Planning is well underway to develop a province-wide cycling network to connect communities and destinations across Ontario. With input from stakeholders, communities, and the public, an initial network of primary cycling routes across the province has been identified.
Learn more about this project here.
Last week the province launched a new round of cycling initiatives, “Action Plan 2.0”, to extend, deepen and diversify the progress made under “Action Plan 1.0”.
The plan is based on Ontario’s cycling strategy delivered in 2013, “#CycleON“, reconfirming and extending the delivery of facilities, programs and services that encourage more people to get on bikes more often, for purpose and for pleasure.
Read the provincial announcement here.
Learn more about cycling in Ontario and download the cycling strategy, Action Plan 1.0, and Action Plan 2.0 documents here.
As more cities try to improve walkability–from car-free “superblocks” in Barcelona to heat-protected walkways in Dubai–a new report outlines the reasons behind the shift, the actions that cities can take to move away from a car-centric world, and why walkability matters. Read more here.
It’s Spring, and with Spring comes the annual round of Bike Summits to rejuvenate and re-stoke our interest in working for public roads that better serve the needs of the general public.
All of the summits draw elected representatives, professionals, advocates and other interested parties from public works, transportation, planning, consulting, economic development, education, tourism, recreation and other disciplines together.
As this piece from Strong Towns articulates, there is much to be gained from better and more productively engaging youth in community building, and ensuring their voice is heard. In our old-style local newspaper the few vocal “angry old folks” tend to dominate the reporting of new developments , after all they provide easy click bait fodder. What’s missing is the voice of youth – especially the young professionals – who tend to have a fairly clear picture of the kind of community in which they would like to live and create jobs. And in some key respects that isn’t the kind of community the fading generation would fight to preserve.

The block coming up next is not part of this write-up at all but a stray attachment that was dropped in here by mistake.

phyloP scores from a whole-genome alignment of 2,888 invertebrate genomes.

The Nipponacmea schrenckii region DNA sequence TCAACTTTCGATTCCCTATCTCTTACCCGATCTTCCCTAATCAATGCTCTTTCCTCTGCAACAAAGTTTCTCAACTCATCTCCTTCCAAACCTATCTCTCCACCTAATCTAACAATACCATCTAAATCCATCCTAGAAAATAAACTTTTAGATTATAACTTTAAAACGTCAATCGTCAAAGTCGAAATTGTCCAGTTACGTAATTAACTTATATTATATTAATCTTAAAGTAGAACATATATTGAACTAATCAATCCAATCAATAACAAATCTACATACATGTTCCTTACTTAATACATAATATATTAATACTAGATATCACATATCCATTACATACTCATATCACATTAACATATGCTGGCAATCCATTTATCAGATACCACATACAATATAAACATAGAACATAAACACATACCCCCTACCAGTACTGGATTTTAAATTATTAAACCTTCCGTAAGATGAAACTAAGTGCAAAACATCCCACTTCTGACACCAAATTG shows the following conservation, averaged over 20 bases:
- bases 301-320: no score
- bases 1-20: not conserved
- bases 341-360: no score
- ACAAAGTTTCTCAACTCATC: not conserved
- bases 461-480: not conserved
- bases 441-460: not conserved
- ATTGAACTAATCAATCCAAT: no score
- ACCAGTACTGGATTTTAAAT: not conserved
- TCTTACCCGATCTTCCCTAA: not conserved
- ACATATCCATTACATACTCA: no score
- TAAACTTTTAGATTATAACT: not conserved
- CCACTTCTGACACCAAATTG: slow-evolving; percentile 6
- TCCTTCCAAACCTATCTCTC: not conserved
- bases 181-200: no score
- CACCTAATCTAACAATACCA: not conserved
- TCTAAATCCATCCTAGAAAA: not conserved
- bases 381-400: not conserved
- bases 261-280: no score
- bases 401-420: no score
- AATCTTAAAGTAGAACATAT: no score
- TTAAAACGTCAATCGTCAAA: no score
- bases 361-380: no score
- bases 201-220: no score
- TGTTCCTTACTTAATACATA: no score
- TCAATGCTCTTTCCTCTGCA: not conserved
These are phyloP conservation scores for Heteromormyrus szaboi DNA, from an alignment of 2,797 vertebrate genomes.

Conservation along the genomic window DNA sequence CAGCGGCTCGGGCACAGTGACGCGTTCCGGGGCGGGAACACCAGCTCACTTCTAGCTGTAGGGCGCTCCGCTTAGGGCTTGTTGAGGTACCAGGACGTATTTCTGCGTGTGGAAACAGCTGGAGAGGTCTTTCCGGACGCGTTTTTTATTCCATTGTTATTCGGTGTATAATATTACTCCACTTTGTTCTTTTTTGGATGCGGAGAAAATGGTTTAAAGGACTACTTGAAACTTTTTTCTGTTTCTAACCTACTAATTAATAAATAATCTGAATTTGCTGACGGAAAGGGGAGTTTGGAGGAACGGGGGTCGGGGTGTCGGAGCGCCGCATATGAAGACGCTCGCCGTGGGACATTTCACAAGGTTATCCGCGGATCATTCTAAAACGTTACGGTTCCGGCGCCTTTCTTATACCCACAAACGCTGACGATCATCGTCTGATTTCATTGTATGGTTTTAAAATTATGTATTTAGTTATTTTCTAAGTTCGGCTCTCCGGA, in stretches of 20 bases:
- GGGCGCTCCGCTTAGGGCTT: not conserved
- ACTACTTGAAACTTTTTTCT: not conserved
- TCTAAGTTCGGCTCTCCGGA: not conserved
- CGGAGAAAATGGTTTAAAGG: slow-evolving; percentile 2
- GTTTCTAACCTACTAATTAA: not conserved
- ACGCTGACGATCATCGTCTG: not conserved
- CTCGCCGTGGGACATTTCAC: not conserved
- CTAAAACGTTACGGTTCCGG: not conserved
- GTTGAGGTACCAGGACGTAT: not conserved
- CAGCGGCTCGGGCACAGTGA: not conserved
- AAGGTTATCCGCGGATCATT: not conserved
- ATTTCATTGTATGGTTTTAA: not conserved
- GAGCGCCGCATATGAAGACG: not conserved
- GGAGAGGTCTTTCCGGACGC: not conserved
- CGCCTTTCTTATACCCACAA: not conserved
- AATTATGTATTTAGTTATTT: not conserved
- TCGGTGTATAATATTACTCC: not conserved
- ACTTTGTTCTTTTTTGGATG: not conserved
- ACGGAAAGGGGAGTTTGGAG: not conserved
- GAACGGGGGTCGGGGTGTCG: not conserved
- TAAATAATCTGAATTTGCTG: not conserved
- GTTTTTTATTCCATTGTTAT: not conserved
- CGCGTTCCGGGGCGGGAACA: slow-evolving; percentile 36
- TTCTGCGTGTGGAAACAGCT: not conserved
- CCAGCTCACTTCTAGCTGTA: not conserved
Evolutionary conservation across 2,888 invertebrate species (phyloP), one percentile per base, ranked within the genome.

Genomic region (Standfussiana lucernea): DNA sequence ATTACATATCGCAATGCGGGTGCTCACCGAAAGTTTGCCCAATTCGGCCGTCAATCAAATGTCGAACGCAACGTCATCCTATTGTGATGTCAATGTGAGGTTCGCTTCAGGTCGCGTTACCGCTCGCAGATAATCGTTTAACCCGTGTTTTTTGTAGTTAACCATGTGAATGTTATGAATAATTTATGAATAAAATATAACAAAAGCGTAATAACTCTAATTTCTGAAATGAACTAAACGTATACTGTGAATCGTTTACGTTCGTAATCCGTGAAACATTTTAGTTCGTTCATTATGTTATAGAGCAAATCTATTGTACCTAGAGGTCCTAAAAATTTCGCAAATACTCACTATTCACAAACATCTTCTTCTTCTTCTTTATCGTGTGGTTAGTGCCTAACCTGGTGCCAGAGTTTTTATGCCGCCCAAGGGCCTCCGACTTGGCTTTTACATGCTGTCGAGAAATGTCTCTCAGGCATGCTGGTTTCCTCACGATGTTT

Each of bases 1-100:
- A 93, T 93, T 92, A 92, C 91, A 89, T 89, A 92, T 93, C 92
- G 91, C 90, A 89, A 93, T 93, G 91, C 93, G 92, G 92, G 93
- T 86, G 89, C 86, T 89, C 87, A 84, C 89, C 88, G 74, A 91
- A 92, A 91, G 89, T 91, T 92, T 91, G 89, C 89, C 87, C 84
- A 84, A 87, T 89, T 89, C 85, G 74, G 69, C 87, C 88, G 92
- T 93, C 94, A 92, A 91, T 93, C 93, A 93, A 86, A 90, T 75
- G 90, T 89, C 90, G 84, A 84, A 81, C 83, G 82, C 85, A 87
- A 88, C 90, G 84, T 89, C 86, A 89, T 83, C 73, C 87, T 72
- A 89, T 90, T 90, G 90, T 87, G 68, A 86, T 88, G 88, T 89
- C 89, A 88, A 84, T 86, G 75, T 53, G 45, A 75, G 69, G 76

“Talent attraction and retention are buzzwords that we’re hearing all around the world right now. Communities are shifting their mindsets as they’ve come to realize that young people pick places before they pick jobs. They pick amenities over low property taxes. They pick walkability and quality public transportation over a confluence of interstate highways”
Another great article from Strong Towns highlighting the clear economic benefits of streets that are walkable — that feel safe, encourage people to walk and mingle, and provide retailers and other businesses with walk-in traffic. Read more here.
Of note, the Plan will cover cycling and walking as well as other forms of active transportation, will take into consideration work already done for the Official Plan, and since then by the Brock Trail and cycling advisory committees. The plan will include consideration for things like pedestrian crosswalks and crossovers, staged implementation, completion of the Brock Trail, and more.
Public engagement opportunities and development of the plan will include open public workshops at the design stage as well as an opportunity to review the proposed plans. It’s expected that the workshops will be open and welcoming to all members of the public, to work together to identify and prioritize opportunities to help build a community that better supports choices for healthy activity, both for purpose and for pleasure.